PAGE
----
Childhood Obesity

A recent study, published in the New England Journal of Medicine and making its rounds through the national news media, concludes that obesity often has its roots in early childhood.  Like many other studies that appear in the medical literature, it draws a conclusion that has long been obvious to anyone who observes human society and behavior.

While our general body habitus has a genetic basis and genes play some role in our tendency to gain weight, there is little question that parents set the stage for obesity in the great majority of cases; one need only visit local restaurants and shopping malls to observe obese children in the company of their obese parents.  Parents determine the diet and activity level of their young dependents and obese parents are more likely to instill both poor eating habits and a sedentary lifestyle.  When children are raised in such an environment, school programs designed to encourage a healthy diet and exercise are much less likely to be effective.  Indeed, we observe similar parental effects when it comes to tobacco use and other unhealthy lifestyle choices.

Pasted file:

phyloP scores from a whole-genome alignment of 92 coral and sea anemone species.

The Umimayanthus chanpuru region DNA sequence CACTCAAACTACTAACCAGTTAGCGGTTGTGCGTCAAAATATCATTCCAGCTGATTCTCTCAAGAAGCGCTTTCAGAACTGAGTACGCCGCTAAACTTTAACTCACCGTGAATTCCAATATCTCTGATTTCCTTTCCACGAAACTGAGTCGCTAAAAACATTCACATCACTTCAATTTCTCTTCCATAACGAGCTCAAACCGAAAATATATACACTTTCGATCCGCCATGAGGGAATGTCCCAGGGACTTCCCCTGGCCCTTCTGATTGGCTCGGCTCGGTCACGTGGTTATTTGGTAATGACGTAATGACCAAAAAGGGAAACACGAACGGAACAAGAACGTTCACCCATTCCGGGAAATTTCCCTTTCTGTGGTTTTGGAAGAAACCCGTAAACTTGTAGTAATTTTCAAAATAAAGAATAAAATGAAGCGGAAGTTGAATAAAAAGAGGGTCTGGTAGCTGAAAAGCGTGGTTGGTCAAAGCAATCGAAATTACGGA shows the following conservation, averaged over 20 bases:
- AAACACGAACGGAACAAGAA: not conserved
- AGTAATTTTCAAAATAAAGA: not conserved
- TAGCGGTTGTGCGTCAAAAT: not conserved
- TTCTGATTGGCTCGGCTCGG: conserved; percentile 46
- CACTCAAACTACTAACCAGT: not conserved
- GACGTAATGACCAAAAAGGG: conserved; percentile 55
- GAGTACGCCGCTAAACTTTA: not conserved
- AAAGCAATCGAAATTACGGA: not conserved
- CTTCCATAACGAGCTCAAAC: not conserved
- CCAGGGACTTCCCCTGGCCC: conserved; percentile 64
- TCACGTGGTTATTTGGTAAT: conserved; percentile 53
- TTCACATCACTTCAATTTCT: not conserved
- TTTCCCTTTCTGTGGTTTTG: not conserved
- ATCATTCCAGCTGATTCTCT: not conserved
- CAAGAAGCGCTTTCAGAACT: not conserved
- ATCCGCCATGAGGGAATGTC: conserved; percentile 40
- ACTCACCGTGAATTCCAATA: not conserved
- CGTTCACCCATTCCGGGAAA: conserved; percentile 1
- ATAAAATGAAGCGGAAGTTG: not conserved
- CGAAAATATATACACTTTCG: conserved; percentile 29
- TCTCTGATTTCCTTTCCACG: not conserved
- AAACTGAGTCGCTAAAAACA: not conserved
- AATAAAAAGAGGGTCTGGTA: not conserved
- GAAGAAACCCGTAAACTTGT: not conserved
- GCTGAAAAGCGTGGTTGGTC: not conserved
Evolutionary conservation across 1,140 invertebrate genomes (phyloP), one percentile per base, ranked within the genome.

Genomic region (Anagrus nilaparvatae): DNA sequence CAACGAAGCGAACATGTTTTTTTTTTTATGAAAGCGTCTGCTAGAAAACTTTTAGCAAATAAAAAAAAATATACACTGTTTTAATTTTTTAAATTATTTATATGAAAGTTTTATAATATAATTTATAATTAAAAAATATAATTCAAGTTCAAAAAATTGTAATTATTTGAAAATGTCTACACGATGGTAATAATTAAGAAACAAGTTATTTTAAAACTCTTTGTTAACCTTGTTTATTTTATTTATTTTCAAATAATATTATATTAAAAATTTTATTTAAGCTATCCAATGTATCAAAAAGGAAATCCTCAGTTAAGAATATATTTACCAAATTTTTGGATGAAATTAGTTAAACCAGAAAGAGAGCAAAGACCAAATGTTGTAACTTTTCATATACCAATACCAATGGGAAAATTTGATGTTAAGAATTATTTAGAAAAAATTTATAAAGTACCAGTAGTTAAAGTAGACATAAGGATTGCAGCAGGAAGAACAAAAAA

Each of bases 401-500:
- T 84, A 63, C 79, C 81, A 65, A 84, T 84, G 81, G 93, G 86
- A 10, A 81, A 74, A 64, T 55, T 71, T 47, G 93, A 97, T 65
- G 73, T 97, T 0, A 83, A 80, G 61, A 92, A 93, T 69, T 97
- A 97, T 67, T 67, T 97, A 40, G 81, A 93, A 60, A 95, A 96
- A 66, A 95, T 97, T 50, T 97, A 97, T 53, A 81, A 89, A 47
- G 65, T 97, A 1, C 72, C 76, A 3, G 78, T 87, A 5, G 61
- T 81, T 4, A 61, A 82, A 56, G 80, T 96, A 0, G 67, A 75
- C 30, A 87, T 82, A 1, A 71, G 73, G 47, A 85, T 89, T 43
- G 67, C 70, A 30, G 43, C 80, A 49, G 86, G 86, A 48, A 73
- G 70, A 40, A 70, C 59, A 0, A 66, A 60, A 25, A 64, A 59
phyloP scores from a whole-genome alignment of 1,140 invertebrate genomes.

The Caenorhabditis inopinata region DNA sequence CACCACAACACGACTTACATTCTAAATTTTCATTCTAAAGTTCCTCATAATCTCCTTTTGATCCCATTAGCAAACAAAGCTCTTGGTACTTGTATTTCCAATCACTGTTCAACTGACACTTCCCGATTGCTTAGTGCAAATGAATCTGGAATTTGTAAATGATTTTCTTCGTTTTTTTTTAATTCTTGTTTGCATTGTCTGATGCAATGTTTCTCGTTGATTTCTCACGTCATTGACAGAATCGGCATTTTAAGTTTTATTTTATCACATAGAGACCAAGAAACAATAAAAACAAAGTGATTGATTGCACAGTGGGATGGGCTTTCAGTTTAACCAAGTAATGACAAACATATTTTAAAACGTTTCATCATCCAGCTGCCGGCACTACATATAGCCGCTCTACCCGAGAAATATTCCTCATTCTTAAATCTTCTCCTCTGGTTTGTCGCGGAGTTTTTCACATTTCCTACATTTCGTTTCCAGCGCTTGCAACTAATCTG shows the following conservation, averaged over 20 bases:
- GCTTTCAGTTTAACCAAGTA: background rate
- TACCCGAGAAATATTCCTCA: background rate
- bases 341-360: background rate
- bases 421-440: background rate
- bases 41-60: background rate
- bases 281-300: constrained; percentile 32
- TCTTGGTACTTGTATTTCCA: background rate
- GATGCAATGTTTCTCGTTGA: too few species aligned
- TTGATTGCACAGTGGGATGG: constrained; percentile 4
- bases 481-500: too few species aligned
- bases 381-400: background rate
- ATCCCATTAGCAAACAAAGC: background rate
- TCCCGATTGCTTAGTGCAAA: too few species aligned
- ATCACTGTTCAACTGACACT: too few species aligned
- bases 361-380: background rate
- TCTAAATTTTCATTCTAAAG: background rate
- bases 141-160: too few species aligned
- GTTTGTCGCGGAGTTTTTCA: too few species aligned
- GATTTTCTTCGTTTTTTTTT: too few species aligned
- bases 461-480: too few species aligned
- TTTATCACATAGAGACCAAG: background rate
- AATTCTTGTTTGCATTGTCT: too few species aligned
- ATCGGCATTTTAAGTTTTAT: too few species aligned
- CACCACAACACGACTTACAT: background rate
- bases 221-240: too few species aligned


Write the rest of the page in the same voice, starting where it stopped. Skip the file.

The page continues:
In my opinion, over-feeding children is a form of child abuse, destined to have long-lasting effects on both the physical and mental health of those innocent youngsters and fueling a cycle of obesity that may continue for generations.